David Cameron laughs off Tory leadership stalking horse plot
David Cameron has laughed off reports that some Tory backbenchers are lining up a stalking horse to oust him.
Linking the plot with traces of horse DNA being found in some beefburgers, a Labour MP asked the PM whether "traces of stalking horse" had been found "in the Conservative Party food chain".
The PM joked that the Tories stood for those who want to "get on" and he was glad his MPs took it "very seriously".
Newspapers reported that Adam Afriyie was being groomed as a future leader.
Several other MPs were said to be working on Mr Afriyie's leadership campaign in the event the Conservatives lose the 2015 election and Mr Cameron stands down.
However, Mr Afriyie, a backbencher, has insisted he is "100% supportive" of David Cameron and has said there is "no truth to any of it".
During Prime Minister's Questions, Labour's Alex Cunningham prompted laughter from his fellow MPs when he asked: "On the subject of food safety, can the prime minister confirm that traces of stalking horse have been found in the Conservative Party food chain?"
Mr Cameron, who joined in the laughter, replied: "I had somewhere in my briefing some very complicated information about the danger of particular drugs for horses entering the food chain and I have to say he threw me completely with that ingenious pivot.
"I think what I would say is the Conservative Party has always stood for people who want to work hard and get on. I am glad that all of those behind me take that very seriously indeed."
Earlier this month, Irish food safety officials found traces of horse and pig DNA in value burgers sold by Tesco, Lidl, Aldi, Iceland and Dunnes Stores.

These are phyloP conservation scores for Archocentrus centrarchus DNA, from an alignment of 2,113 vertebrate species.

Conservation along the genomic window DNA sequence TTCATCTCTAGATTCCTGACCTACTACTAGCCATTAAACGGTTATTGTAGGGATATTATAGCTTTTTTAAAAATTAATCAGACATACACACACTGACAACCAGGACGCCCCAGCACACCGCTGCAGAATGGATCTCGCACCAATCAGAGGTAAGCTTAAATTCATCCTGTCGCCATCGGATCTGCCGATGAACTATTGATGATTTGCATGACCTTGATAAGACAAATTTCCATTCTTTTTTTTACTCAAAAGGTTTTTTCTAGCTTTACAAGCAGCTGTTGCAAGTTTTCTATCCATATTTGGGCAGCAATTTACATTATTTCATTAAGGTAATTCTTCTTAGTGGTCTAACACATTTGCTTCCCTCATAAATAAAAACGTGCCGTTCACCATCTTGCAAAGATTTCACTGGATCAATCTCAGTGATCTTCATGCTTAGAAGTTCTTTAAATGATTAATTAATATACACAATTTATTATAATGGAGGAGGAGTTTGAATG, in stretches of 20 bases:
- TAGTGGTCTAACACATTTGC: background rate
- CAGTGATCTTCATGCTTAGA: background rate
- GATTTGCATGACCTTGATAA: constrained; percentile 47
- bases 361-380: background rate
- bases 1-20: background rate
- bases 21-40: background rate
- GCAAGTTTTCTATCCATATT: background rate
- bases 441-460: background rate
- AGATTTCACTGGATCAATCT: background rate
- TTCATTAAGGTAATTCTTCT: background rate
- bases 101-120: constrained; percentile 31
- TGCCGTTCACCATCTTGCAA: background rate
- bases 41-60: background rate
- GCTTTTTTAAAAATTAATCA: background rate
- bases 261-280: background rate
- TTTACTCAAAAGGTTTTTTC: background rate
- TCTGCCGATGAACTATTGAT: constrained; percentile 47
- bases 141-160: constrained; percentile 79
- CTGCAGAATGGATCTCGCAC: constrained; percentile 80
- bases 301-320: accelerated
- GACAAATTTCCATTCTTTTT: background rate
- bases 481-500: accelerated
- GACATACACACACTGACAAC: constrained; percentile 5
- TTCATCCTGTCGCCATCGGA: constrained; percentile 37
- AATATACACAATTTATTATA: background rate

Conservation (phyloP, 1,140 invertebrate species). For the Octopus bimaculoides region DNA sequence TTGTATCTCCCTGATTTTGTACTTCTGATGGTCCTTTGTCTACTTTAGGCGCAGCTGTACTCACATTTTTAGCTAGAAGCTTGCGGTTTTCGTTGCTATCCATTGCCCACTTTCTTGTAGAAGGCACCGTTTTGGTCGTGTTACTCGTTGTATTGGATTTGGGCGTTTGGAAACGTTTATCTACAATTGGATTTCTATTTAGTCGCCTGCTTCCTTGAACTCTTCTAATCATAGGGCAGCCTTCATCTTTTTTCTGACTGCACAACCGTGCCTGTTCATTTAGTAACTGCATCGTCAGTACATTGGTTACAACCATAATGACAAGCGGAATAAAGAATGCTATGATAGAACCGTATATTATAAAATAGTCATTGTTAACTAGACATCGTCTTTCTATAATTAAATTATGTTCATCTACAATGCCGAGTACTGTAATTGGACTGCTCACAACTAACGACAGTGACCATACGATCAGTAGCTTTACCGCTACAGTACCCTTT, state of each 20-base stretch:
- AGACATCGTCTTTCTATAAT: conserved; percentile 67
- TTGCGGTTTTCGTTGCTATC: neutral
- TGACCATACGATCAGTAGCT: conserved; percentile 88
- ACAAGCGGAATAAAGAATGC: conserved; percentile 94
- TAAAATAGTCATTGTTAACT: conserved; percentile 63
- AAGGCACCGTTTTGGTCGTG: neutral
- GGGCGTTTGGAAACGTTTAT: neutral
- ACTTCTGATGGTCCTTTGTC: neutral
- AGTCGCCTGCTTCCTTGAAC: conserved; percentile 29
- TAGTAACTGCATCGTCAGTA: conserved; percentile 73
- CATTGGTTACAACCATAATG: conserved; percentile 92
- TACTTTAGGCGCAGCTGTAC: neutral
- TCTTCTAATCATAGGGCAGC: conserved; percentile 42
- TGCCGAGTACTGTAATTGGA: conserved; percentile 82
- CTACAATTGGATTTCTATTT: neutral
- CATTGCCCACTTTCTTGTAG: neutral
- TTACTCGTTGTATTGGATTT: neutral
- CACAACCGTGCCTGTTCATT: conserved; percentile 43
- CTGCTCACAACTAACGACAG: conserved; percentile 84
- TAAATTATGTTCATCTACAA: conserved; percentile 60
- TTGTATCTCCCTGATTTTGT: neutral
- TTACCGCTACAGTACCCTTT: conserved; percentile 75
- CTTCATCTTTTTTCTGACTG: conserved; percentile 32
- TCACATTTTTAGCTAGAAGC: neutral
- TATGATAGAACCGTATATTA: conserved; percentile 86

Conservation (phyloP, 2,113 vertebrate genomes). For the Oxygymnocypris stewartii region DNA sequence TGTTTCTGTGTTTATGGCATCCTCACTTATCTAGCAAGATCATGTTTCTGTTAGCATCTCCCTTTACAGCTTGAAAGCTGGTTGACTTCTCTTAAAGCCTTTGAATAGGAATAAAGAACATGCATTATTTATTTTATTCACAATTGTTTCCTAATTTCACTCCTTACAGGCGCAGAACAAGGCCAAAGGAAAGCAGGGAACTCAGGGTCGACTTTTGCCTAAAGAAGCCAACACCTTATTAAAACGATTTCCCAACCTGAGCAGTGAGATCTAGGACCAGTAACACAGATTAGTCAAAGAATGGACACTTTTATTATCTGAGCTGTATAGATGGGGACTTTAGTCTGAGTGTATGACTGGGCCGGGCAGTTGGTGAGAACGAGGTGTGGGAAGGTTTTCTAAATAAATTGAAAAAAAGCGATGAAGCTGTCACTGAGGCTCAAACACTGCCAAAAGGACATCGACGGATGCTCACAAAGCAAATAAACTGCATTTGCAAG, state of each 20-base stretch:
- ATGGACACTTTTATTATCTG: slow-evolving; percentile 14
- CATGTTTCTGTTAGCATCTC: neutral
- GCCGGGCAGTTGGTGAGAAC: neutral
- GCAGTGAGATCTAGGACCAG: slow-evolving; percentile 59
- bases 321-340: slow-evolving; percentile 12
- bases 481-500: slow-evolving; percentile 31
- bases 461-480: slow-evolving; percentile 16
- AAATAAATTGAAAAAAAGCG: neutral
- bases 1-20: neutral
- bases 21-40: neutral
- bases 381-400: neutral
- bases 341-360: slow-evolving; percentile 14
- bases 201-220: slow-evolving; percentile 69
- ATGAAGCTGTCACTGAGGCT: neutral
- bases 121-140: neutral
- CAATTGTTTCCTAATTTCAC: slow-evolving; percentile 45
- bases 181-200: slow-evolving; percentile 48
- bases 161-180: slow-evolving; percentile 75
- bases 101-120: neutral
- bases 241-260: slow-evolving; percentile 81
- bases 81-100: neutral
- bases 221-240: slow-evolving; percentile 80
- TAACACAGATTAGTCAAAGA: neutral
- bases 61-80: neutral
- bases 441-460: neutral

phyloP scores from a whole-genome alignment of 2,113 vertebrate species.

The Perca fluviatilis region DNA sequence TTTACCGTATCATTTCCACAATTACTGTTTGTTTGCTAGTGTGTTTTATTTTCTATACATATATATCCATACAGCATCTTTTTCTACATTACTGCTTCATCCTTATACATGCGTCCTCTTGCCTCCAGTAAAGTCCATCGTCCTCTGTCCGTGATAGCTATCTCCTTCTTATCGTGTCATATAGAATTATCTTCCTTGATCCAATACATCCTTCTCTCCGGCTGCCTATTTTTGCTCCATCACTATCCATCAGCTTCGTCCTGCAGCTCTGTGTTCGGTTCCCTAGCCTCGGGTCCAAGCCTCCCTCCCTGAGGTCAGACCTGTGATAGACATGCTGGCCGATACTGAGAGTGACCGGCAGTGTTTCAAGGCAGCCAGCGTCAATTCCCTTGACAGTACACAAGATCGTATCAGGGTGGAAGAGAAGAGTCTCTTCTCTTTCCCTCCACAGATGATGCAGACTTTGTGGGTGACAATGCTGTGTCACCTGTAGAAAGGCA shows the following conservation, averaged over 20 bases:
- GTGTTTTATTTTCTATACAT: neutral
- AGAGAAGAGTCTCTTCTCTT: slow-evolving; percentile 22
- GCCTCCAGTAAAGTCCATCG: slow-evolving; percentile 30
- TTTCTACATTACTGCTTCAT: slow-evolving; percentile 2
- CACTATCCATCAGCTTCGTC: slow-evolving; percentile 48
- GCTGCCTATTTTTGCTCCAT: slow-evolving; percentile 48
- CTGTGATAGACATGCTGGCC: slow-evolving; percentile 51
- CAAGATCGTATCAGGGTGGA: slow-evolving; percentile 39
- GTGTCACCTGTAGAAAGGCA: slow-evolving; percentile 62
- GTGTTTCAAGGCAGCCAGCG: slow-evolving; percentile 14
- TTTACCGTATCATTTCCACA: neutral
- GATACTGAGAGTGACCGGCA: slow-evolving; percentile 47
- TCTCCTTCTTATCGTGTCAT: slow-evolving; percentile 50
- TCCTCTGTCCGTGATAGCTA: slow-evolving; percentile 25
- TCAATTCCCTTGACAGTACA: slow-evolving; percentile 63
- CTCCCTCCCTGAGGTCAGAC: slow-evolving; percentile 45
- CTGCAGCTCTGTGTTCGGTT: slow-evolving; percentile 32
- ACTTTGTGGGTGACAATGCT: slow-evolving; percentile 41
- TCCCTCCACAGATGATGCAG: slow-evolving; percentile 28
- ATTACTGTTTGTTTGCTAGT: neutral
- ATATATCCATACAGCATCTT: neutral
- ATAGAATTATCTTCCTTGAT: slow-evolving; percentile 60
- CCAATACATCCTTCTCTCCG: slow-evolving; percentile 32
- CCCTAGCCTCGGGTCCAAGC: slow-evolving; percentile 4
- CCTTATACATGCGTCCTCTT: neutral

Tesco has said it will introduce a DNA testing system for meat products and has dropped the food supplier it has used for the burgers.
During PM's questions Mr Cameron was also tackled on the economy by Labour leader Ed Miliband.
The latest GDP figures showed that the UK economy shrank by 0.3% in the last three months of 2012, fuelling fears the UK could re-enter recession.
Mr Miliband said the economy had been "flatlining" since the coalition came to power and was in the slowest recovery for "100 years".
The Labour leader accused the prime minister of increasing the UK's national debt, adding that the government's economic policies were "hurting" but "not working".
The prime minister insisted the economy was moving "in the right direction", which was shown by falling unemployment.
He said Labour only believed in more spending, more borrowing and more debt.
He added that the EU, OECD and IMF all believed Britain would have the fastest growth of any major economy in this year.